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Diseases of the Colon & Rectum:
doi: 10.1007/BF02660768
Original Contribution: PDF Only

Comparison of robotically performed and traditional laparoscopic colorectal surgery.

Delaney, Conor P. M.D., Ph.D., F.R.C.S.I.(Gen.); Lynch, Craig A. M.D.; Senagore, Anthony J. M.D., M.B.A.; Fazio, Victor W. M.B., M.S., F.R.A.C.S.

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INTRODUCTION: Robotic laparoscopic surgery is postulated to result in better surgical results by allowing improved instrument manipulation and three-dimensional vision. The authors' experience performing robot-assisted laparoscopic colorectal surgery is reported.

METHOD: Standard laparoscopic procedures with robot-assisted laparoscopic colon mobilization and vascular ligation were performed. Data relating to the operative procedure, hospital stay, and direct costs were collected. Results were compared with age, gender, and procedure case-matched controls taken from a prospective laparoscopic colorectal surgery database.

RESULTS: Six robot-assisted laparoscopic surgeries (2 right hemicolectomies, 3 sigmoid colectomies, and 1 Wells rectopexy) were performed between December 2001 and June 2002. There was no associated morbidity. Operative time was increased from a median time of 108 minutes for standard laparoscopic colorectal surgery to 165 minutes for robot-assisted laparoscopic surgeries (P = 0.0313; Wilcoxon matched-pairs signed-rank test for non-parametric data). This was primarily a result of the time required for robot set-up. Blood loss, length of stay, and hospital cost were not significantly different between groups. Additional direct equipment costs for RAC cases included robotic laparoscopic instruments and sterile drapes (approximately US $350 per case), without including acquisition and maintenance costs for the robot.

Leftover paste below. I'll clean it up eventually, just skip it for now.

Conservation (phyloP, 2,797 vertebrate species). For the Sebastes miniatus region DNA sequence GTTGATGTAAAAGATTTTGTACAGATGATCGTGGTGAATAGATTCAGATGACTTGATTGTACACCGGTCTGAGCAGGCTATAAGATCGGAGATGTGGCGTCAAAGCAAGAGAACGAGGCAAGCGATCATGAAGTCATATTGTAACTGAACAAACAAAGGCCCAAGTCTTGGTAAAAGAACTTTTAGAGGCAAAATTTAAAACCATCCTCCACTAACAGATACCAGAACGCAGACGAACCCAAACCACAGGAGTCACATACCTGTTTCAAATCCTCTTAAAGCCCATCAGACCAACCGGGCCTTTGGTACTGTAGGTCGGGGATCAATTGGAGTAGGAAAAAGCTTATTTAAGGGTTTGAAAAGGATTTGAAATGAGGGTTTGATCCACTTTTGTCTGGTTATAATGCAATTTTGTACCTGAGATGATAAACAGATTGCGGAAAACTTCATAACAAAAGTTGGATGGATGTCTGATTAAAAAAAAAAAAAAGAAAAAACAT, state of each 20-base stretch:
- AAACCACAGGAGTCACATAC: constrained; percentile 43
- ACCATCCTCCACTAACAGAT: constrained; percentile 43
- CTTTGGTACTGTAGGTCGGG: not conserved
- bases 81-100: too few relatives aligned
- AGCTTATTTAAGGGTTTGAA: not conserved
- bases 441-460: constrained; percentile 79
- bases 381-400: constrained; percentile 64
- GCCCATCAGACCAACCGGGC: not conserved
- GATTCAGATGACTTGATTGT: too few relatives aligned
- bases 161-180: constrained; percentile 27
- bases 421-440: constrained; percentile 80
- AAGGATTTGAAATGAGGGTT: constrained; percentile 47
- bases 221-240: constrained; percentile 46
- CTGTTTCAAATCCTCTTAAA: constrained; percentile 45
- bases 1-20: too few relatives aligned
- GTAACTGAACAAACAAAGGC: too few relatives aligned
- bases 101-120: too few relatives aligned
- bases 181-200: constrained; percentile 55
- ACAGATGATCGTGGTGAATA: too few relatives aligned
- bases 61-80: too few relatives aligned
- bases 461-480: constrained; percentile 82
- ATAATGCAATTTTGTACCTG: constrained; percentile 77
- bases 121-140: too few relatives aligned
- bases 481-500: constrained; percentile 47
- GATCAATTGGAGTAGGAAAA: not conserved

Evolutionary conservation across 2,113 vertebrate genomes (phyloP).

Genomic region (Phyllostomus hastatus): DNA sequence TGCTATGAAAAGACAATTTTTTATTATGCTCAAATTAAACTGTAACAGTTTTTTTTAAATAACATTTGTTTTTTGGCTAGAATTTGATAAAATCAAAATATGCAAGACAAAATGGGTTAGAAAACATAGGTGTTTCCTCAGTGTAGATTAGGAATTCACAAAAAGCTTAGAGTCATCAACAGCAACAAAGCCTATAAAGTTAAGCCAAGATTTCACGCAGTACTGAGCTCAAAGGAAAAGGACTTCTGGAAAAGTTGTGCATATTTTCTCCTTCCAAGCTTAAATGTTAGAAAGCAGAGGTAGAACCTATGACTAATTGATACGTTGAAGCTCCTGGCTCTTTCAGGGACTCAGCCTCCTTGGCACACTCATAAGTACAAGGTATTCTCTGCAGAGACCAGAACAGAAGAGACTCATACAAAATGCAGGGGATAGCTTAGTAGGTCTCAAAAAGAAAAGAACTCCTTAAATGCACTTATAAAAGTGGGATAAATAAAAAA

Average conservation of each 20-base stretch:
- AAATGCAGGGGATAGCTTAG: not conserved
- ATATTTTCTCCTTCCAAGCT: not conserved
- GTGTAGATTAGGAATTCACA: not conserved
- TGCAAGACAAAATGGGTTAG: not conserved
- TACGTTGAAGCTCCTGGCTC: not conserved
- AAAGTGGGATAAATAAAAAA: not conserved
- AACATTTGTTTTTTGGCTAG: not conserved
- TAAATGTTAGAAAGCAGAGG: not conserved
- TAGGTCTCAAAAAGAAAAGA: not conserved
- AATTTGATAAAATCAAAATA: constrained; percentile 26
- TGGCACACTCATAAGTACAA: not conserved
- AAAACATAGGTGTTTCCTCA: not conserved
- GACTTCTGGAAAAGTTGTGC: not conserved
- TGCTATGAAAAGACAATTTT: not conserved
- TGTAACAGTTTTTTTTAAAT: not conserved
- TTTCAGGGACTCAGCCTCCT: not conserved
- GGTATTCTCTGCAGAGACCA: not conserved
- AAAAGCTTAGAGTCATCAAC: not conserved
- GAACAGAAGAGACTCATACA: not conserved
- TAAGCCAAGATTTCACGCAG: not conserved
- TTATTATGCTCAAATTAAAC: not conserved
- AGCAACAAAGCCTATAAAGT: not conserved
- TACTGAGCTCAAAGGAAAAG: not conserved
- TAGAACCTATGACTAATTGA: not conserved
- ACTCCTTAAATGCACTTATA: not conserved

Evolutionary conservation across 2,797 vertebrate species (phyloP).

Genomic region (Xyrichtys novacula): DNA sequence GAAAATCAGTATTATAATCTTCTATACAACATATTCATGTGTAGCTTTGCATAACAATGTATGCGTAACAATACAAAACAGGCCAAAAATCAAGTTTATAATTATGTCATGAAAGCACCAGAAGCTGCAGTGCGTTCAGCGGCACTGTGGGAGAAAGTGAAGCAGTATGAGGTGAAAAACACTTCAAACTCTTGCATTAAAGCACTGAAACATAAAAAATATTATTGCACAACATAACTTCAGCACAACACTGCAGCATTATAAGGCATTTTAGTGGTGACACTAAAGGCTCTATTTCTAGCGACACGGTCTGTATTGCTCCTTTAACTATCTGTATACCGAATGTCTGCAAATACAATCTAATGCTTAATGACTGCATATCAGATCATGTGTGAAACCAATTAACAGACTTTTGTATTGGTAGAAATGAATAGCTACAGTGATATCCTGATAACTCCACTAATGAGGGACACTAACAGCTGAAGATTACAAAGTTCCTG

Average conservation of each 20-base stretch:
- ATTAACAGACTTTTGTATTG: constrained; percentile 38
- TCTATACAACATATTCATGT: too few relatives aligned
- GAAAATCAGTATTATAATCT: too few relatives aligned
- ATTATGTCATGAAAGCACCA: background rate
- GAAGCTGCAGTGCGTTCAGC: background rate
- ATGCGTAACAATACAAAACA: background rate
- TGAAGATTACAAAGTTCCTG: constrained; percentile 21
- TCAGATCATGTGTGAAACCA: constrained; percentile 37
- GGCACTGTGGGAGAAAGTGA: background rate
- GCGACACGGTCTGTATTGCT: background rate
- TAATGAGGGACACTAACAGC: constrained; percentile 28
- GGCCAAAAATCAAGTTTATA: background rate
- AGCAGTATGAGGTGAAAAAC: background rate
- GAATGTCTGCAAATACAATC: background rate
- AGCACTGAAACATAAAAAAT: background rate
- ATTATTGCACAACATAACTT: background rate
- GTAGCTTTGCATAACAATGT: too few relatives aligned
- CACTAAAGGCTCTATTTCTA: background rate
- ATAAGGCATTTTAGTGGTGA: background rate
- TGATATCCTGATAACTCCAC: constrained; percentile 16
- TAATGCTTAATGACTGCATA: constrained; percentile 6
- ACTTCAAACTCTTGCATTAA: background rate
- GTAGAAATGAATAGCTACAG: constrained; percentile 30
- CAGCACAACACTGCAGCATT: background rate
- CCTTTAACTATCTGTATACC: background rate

CONCLUSION: Robot-assisted laparoscopic colectomy is a feasible and safe procedure. Although three-dimensional vision and dexterity are facilitated, operative time is increased and the overall additional expense of robotics is of concern. Robot-assisted laparoscopic colectomy requires further evaluation to establish clinical and financial benefits before introduction to routine practice. Such techniques may, in the future, facilitate complex laparoscopic techniques.

(C) The ASCRS 2003


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